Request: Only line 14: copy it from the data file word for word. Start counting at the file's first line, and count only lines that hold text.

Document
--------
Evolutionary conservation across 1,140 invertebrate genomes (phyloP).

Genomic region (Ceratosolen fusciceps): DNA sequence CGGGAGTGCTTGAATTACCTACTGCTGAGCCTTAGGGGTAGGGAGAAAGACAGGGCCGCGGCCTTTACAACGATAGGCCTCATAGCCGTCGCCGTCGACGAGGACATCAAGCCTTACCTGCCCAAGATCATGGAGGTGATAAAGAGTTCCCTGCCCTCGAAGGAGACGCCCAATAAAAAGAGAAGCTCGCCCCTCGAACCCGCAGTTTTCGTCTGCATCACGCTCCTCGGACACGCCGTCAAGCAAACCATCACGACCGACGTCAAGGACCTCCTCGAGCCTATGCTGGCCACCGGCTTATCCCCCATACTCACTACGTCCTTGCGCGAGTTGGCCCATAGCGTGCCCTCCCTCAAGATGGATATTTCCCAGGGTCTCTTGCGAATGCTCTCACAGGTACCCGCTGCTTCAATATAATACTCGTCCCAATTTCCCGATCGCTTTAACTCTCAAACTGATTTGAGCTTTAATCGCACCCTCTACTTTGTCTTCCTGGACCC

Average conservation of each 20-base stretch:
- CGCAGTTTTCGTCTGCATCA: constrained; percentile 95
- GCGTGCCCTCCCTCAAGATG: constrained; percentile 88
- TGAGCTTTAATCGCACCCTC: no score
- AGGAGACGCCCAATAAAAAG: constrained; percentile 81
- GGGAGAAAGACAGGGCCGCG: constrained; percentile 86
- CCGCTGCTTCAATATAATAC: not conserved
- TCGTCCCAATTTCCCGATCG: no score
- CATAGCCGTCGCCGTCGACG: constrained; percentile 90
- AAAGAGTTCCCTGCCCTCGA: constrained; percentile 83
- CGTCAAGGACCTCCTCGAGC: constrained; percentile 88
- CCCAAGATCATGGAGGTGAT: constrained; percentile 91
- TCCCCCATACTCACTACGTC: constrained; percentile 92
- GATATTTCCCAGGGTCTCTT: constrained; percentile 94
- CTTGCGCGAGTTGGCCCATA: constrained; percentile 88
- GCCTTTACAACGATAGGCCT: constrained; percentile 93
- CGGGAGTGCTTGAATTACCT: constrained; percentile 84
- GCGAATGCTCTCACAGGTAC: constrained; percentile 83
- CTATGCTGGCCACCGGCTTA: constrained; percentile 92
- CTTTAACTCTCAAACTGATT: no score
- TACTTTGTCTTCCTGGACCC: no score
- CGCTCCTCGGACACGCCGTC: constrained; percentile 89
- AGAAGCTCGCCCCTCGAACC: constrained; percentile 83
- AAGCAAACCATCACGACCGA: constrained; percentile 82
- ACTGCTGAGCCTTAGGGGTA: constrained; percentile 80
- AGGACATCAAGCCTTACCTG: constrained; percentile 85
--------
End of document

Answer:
- CCCAAGATCATGGAGGTGAT: constrained; percentile 91